Your hair looks amazing in those braids and both your art and outfits are always inspiring. Interesting on what you say about the differing styles of Mediterranean women and Slavic women and love that despite fashion becoming homogenised by the internet there's still subtle differences between cultures. I love the flamboyant and colourful style of the Greek, Italian, Spanish and Maltese women I see on my travels and find French style to be rather staid and dull. xxx

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    1. That's a good point. What is Mediterranean style anyway? It's different in Israel, Turkey, France, Spain, Malta and so on. Often we equal Mediterranean with a neutral colour palette, but how true is this?

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  10. Great photos! By the way, I like the drawings very much.

    Kisses

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  11. That vintage book of scientific essays sounds fascinating indeed. Like Vix, I'm admiring your ability to write such in-depth reviews.
    Your outfits are beautifully and thoughtfully put together as always, whether you are wearing colour or mostly black.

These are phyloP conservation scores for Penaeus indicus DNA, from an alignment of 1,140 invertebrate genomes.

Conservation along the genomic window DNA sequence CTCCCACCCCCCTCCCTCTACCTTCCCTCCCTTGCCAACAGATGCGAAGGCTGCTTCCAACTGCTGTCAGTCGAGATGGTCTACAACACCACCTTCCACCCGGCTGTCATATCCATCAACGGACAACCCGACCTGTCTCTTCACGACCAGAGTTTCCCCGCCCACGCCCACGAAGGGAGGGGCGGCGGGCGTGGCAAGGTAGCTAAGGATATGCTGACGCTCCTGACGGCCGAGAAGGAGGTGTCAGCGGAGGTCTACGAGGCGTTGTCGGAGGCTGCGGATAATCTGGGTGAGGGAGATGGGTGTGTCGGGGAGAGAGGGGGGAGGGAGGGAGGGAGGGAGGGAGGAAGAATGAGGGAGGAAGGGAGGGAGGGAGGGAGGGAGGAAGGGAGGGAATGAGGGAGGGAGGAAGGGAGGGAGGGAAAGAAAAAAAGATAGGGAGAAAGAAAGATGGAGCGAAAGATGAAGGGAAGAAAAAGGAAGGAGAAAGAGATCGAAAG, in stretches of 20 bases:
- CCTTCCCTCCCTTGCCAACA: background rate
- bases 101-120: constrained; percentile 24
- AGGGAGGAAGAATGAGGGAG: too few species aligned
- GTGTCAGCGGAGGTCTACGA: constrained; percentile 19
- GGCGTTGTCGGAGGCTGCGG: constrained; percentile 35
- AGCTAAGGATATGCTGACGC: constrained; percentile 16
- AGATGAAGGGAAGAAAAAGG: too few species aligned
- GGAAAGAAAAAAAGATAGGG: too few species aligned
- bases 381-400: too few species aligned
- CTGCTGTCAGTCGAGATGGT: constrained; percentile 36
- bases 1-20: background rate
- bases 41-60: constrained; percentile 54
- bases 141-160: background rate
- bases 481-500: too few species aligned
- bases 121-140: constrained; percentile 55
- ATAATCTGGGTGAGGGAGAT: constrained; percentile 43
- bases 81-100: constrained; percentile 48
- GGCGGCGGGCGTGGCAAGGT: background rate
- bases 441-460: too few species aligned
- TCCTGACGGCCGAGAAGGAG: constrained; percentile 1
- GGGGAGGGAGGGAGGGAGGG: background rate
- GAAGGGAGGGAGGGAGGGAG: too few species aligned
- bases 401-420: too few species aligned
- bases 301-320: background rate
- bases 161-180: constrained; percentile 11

I think there's definitely some truth in there being subtle differences in culture and the way of dressing between different countries or regions. It always strikes me that our next-door neighbours, the Dutch, tend to dress subtly different from us here in Belgium, however strange that may sound! xxx

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    1. Yes, I believe there are subtle differences.

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  12. I loved your looks and the photos.
    The books look really good, I need to read more...
    Thank you for the comment on my blog! ♥

    https://www.heyimwiththeband.com.br/

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  13. thanks
    https://sintrabloguecintia.blogspot.com/

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  14. Mnogo lepe kombinacije, draga, mnogo mi se dopada materijal od kog je komplet iz prve! <3


    http://www.couture-case.com/

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  15. I enjoyed seeing your drawings again, your beautiful and colourful art, I'm not a Mediterranean Slav, but I also feel the same conflict with colours, except for black. I like the elegance of your outfits but it's something I wouldn't wear, you know I have a trauma with that colour! I loved your hairstyle!

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All your comments mean a lot to me, even the criticism. Naravno da mi puno znači što ste uzeli vrijeme da nešto napišete, pa makar to bila i kritika. Per me le vostre parole sono sempre preziose anche quando si tratta di critiche.